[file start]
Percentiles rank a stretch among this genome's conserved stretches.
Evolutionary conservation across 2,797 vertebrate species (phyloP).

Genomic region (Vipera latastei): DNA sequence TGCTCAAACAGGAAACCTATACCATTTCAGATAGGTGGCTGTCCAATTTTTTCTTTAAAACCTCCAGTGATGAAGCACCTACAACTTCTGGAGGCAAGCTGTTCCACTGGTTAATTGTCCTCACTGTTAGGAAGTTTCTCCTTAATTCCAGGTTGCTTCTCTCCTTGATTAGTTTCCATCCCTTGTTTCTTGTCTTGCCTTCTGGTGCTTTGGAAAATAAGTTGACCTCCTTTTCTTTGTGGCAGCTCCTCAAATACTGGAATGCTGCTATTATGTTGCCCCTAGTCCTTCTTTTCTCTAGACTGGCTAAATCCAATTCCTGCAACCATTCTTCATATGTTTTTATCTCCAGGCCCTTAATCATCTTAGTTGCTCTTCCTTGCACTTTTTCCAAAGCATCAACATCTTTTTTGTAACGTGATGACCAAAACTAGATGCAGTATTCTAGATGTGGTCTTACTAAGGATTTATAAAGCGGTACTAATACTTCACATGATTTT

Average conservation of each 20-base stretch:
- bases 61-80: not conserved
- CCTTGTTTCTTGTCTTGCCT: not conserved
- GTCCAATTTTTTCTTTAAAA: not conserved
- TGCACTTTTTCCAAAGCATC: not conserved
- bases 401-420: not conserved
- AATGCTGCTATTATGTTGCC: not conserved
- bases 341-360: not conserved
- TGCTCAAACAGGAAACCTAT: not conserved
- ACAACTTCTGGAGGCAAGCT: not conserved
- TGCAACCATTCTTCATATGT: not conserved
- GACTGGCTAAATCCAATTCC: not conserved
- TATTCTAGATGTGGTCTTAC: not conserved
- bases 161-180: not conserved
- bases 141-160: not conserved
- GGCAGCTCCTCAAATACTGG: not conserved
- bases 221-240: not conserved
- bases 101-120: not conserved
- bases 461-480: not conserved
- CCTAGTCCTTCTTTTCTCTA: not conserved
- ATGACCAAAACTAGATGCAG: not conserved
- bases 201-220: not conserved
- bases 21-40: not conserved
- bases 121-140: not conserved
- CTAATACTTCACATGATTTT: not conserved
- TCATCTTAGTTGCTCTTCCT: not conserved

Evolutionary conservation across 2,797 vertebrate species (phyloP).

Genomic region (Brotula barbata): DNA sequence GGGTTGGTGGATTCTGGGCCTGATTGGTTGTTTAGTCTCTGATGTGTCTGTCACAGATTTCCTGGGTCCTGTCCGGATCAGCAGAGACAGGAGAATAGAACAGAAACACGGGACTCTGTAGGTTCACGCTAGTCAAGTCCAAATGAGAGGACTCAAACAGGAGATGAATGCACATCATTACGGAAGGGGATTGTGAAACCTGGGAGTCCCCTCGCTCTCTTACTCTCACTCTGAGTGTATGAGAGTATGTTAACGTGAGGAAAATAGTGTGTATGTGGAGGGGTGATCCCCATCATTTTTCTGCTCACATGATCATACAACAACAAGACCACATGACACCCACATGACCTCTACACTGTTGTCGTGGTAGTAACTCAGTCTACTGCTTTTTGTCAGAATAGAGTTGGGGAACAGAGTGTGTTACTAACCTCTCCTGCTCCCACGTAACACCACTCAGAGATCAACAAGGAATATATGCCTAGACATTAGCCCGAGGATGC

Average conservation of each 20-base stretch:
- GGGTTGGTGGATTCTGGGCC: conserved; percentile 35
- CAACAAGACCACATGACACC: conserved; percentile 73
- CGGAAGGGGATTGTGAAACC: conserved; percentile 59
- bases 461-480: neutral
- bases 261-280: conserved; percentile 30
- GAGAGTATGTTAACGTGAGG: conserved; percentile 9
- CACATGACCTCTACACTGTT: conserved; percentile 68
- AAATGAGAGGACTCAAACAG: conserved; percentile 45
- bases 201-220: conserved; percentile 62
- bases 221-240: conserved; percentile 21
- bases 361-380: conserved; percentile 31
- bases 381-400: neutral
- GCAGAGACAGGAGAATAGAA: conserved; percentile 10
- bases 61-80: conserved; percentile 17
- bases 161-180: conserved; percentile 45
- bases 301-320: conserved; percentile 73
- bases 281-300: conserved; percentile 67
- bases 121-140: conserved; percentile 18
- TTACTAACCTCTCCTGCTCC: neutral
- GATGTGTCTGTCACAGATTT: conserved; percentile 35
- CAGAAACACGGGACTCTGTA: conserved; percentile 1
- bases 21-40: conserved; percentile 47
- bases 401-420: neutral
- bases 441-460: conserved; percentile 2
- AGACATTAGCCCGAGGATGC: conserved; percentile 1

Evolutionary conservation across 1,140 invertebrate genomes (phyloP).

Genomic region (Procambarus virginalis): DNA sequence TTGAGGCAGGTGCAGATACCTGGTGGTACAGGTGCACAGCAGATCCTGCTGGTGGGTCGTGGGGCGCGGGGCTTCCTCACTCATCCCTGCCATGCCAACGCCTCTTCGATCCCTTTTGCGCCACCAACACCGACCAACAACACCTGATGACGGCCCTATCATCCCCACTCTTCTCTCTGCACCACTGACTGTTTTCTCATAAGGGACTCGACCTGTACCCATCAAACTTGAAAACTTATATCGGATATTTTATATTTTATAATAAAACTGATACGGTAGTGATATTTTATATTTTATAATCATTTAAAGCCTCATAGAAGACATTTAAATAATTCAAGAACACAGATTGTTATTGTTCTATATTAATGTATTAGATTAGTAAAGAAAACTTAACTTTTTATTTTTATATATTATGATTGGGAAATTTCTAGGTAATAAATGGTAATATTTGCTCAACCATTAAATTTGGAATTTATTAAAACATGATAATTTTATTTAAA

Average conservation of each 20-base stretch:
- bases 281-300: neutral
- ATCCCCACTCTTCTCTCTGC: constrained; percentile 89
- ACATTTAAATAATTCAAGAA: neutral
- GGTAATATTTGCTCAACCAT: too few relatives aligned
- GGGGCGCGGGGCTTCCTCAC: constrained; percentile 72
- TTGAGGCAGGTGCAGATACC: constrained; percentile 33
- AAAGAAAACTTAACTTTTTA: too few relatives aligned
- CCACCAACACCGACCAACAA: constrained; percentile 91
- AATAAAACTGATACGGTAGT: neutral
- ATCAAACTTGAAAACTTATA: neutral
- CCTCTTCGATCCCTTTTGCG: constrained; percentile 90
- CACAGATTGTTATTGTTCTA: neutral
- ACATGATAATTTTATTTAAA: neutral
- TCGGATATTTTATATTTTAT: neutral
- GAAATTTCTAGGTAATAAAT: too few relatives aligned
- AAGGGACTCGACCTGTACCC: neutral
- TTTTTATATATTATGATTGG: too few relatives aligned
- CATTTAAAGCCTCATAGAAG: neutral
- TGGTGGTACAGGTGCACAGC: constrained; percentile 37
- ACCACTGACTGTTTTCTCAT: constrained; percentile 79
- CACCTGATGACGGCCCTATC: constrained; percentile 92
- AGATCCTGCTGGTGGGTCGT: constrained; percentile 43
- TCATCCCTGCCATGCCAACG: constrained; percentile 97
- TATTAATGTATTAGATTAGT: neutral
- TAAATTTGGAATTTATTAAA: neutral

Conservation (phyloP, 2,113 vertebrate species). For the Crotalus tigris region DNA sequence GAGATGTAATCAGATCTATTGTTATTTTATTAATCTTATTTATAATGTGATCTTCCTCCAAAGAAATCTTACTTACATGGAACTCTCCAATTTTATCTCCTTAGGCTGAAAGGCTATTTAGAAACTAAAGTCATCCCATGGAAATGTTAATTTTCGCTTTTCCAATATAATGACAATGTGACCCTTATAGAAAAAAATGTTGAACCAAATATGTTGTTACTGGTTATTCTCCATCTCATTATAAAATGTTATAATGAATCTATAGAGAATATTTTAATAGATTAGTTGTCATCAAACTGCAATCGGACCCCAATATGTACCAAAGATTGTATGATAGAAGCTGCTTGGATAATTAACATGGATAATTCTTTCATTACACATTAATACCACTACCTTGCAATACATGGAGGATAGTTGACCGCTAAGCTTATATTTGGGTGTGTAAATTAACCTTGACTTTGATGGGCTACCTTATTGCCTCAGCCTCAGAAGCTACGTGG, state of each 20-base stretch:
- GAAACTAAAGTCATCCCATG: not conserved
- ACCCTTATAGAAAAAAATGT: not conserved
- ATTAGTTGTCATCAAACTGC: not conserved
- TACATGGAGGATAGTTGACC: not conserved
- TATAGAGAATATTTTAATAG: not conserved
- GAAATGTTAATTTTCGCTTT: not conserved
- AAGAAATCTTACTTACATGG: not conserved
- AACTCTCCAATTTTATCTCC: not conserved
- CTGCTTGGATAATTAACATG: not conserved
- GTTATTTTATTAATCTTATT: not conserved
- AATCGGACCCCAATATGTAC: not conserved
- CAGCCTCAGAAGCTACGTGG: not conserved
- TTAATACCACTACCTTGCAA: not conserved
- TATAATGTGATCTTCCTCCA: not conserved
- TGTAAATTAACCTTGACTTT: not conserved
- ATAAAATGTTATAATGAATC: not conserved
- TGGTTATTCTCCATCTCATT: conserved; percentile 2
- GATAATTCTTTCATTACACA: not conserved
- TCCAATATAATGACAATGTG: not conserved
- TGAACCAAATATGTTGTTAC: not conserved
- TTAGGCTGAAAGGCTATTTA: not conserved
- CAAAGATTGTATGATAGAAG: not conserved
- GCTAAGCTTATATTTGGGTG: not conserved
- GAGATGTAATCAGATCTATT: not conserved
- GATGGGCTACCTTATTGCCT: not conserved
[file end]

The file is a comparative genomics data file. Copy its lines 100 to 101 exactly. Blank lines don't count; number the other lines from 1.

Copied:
- TATAATGTGATCTTCCTCCA: not conserved
- TGTAAATTAACCTTGACTTT: not conserved